Fred Bernstein
January 11, 1988 12:00 PM

Julia Campbell is displaying the black-and-blue marks that dot her arms and legs, bruises she picked up playing Vicki Springer in Fox Television’s screwball-masochistic Saturday night comedy, Women in Prison. During rehearsal Queen Kong, a 6’2″ lady wrestler who plays a fellow inmate, was supposed to merely strangle Campbell. “But she got carried away and actually started to jump me,” says the 5’8″, 123-lb. actress. “Nothing personal, but she’s at least twice my size. I had to shout to the crew, ‘Guys, I’m getting beaten up here!’ ”

Hey, sometimes taking the lumps is part of the job—especially when the job is playing the lead role in the quirky Fox network’s quirkiest hit yet. A campy con-com, Women in Prison probably sets a new high in low humor (“If I had $5 for every stinking man I ever met…,” a prostitute mutters, only to realize, “I do have $5 for every stinking man I ever met”). But it’s also set Campbell, 25, on a starmaking course. She has a low-key, doesn’t-stand-out-in-a-crowd personality that makes her perfect for Vicki—an absurdly decent woman condemned to an environment in which nice girls truly finish last, if at all. Vicki is a housewife whose husband—a lawyer ostensibly defending her on a trumped-up shoplifting charge—instead sends her up the river so he can continue philandering. And so she ends up in a place where, to quote from the show’s theme song, “while other girls are making dates, you’ll be making license plates.”

As the show’s innocent, Vicki provides the audience with an identifiable entry into an alien world—a world where your cellmates will kill you for a bottle of Ripple. Besides Queen Kong, who makes occasional guest appearances, there’s the aging gun moll (Peggy Cass), the scheming murderess (C.C.H. Pounder), the predatory lesbian hooker (Antoinette Byron), the genius embezzler (Wendie Jo Sperber) and the vicious guard (Denny Dillon) who yells, “All right girls, new meat!” as she introduces Campbell to her roomies. “This part requires a certain je ne sais quoi,” laughs Campbell, “but I love my job.”

At least she’s well acquainted with hard knocks. Very well acquainted. An Army brat raised primarily in Arlington, Va., Julia was studying to be a ballet dancer when she developed scoliosis, curvature of the spine. “They put me in a neck-to-hip brace when I was 11,” she says. “It was big, with bars. It held me up. I’d wear it for 22½ hours a day, then take ballet lessons for the other 90 minutes. I thought nothing else could go wrong when all of a sudden my spine started to crush my right lung. My center curve was 78 degrees off center and it was almost destroying me.” Surgery at age 15—and 11 months in a body cast—corrected the curvature, but, says Campbell, “there was no way I could ever dance again. I had to stop riding horses. I can’t ski. I can’t even ride roller coasters—nothing that puts a strain on the spine. So I had to refocus my energies.”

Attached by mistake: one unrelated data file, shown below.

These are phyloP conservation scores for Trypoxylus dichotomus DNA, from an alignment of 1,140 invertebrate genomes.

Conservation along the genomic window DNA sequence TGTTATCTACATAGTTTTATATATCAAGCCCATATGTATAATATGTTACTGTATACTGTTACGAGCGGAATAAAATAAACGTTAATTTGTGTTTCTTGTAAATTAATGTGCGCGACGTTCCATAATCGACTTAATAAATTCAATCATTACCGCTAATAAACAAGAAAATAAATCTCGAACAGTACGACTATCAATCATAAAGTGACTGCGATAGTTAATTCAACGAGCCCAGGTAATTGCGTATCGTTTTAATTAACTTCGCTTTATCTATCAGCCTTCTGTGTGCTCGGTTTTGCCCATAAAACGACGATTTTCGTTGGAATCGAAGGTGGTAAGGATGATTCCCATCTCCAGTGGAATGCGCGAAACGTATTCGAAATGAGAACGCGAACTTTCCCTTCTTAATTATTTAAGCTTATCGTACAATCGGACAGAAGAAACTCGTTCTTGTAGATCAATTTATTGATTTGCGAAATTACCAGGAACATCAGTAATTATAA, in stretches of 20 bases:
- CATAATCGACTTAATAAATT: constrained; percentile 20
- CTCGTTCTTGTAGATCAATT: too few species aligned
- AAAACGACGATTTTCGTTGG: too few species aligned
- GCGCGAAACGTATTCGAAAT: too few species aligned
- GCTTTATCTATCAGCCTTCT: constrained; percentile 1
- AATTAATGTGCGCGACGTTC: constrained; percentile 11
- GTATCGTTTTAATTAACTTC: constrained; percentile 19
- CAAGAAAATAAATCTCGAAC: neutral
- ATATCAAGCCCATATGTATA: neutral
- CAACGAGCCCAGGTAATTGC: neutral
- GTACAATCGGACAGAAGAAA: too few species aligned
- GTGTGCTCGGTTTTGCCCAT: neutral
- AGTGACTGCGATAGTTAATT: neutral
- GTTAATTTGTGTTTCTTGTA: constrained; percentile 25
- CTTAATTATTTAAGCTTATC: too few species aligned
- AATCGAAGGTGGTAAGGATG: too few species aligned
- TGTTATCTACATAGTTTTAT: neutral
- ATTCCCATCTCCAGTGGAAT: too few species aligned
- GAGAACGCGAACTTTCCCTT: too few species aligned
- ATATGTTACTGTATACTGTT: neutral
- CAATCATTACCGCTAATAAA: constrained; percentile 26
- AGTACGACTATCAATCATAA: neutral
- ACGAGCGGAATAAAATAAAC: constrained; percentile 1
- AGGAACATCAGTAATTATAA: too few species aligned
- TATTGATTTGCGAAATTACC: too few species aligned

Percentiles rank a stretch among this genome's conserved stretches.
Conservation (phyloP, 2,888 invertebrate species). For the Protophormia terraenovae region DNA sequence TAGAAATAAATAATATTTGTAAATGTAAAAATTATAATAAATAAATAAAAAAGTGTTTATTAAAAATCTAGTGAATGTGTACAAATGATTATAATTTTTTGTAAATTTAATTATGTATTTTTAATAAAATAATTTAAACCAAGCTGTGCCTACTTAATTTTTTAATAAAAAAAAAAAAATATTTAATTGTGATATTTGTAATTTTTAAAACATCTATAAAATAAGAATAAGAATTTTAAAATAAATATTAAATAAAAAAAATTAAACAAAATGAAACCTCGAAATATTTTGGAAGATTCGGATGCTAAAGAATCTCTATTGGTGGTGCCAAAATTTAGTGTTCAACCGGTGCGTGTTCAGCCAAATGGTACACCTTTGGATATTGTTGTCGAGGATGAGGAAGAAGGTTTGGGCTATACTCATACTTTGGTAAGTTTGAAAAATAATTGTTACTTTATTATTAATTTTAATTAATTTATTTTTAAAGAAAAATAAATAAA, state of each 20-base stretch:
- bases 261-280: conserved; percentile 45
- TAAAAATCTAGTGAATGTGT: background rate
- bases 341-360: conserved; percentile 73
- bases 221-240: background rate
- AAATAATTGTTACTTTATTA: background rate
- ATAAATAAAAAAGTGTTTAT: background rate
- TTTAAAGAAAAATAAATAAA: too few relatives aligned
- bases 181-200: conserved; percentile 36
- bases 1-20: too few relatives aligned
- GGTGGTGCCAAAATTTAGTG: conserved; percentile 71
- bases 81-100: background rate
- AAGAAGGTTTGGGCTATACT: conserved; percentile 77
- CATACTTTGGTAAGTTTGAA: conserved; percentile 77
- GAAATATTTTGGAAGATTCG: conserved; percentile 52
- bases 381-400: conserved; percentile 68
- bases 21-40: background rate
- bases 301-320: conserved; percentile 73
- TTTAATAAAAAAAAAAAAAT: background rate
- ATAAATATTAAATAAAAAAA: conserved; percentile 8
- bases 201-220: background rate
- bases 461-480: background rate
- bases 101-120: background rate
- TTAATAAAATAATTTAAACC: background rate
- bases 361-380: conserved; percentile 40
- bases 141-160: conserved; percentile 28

A theater class in high school provided the new focal point. “I would work on every single show,” she says. “It was not at all good in terms of getting my schoolwork done.” But it did get her into Webster University, in St. Louis, where she acquired her BFA in drama. Campbell graduated almost directly into ABC’s Ryan’s Hope, playing dancer Katie Ryan for a year and a half. She switched soaps in 1985, appearing as murderess Courtney Cap-well on NBC’s Santa Barbara until becoming, appropriately enough, one of the Women in Prison.

While working on Santa Barbara she met actor Bernard White, 28, who now plea-bargains with Susan Dey as a public defender on L.A. Law. “I was in the throes of a rapidly evaporating romance,” says Julia. “Bernie was a really good friend, and he kept telling me everything would work out. Little did he know that I was falling in love with him.”

It was mutual. In July Campbell and White will begin serving their own sentence with each other. After the wedding they’ll continue to live in Bernie’s apartment. Furnished in a sparse postgraduate style, the two-bedroom digs are located at the upscale south end of Hollywood, in the same art deco building where Mae West once lived. Some of the tenants think West’s ghost still haunts the halls, but maybe they’re just hearing Campbell’s pets: a puppy named Caliban, a long-haired cat named Bianca and a lovebird named Butthead. Julia and Bernard spend most of their spare time at home or seeing movies at the local multiplex. “We’re not total shut-ins,” says White, “but we’re just not party people. We like to do real simple things. Sometimes it feels good just to stay home and relax.”

That’s an option the Women in Prison would just about die for. In future episodes, driven by their hunger for freedom and men (not necessarily in that order), the caged gals will make repeated attempts to break out. None, of course, will succeed. “If we did, the show would be over,” says Campbell. “I want to stay behind bars for a long time to come.”

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